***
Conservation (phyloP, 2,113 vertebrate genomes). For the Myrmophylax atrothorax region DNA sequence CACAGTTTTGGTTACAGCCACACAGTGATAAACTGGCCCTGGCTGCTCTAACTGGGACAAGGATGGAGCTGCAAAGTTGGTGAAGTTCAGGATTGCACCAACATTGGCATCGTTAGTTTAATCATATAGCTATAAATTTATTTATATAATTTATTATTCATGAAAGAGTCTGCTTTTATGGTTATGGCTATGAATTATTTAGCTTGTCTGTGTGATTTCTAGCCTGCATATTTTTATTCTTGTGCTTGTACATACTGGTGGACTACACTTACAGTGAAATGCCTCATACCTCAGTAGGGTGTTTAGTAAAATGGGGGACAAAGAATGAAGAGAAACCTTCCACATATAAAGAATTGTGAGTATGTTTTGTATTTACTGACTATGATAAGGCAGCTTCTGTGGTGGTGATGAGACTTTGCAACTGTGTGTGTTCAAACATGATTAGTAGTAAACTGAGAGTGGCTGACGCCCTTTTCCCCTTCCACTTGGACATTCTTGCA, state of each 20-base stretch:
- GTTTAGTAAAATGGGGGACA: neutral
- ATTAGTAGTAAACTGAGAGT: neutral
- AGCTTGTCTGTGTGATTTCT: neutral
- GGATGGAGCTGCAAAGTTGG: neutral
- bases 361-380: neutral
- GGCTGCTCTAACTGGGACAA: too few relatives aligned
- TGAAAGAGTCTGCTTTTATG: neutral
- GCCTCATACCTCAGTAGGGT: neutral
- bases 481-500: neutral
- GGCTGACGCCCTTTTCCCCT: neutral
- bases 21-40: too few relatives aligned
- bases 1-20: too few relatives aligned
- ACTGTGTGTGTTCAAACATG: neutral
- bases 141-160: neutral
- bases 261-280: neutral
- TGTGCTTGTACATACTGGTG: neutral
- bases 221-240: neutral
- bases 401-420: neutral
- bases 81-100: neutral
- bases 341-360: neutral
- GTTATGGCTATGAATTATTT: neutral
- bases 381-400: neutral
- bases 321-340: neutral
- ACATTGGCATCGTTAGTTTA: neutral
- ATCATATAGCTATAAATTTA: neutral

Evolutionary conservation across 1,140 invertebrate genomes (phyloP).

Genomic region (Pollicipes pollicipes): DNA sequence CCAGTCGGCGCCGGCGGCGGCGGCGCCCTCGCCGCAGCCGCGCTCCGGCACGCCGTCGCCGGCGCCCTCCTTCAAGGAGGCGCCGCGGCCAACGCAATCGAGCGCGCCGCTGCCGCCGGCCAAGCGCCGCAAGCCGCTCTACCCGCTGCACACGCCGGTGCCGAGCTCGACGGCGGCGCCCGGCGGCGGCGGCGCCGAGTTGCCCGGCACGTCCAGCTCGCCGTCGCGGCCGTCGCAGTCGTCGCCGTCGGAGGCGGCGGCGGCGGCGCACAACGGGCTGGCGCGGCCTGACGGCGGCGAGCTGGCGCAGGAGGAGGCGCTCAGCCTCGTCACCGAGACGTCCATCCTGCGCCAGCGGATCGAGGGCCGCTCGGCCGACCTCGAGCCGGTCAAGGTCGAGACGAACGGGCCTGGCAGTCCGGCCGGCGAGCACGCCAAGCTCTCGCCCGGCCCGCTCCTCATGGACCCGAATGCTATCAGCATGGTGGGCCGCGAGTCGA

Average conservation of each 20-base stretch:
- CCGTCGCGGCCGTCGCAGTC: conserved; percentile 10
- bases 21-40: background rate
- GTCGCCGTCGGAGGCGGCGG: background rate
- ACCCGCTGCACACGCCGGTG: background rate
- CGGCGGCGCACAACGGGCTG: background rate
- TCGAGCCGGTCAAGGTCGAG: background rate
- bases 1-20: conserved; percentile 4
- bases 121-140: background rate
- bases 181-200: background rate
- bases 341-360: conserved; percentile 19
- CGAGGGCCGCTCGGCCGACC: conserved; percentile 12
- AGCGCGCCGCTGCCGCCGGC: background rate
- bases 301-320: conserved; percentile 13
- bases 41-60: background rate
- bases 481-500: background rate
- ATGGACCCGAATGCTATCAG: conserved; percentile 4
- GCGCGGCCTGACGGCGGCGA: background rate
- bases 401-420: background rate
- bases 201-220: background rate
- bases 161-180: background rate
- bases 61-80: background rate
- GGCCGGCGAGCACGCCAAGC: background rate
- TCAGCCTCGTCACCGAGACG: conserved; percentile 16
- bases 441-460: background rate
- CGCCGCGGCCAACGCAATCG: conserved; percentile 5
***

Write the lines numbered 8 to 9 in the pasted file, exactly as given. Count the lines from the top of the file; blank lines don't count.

- TGAAAGAGTCTGCTTTTATG: neutral
- GCCTCATACCTCAGTAGGGT: neutral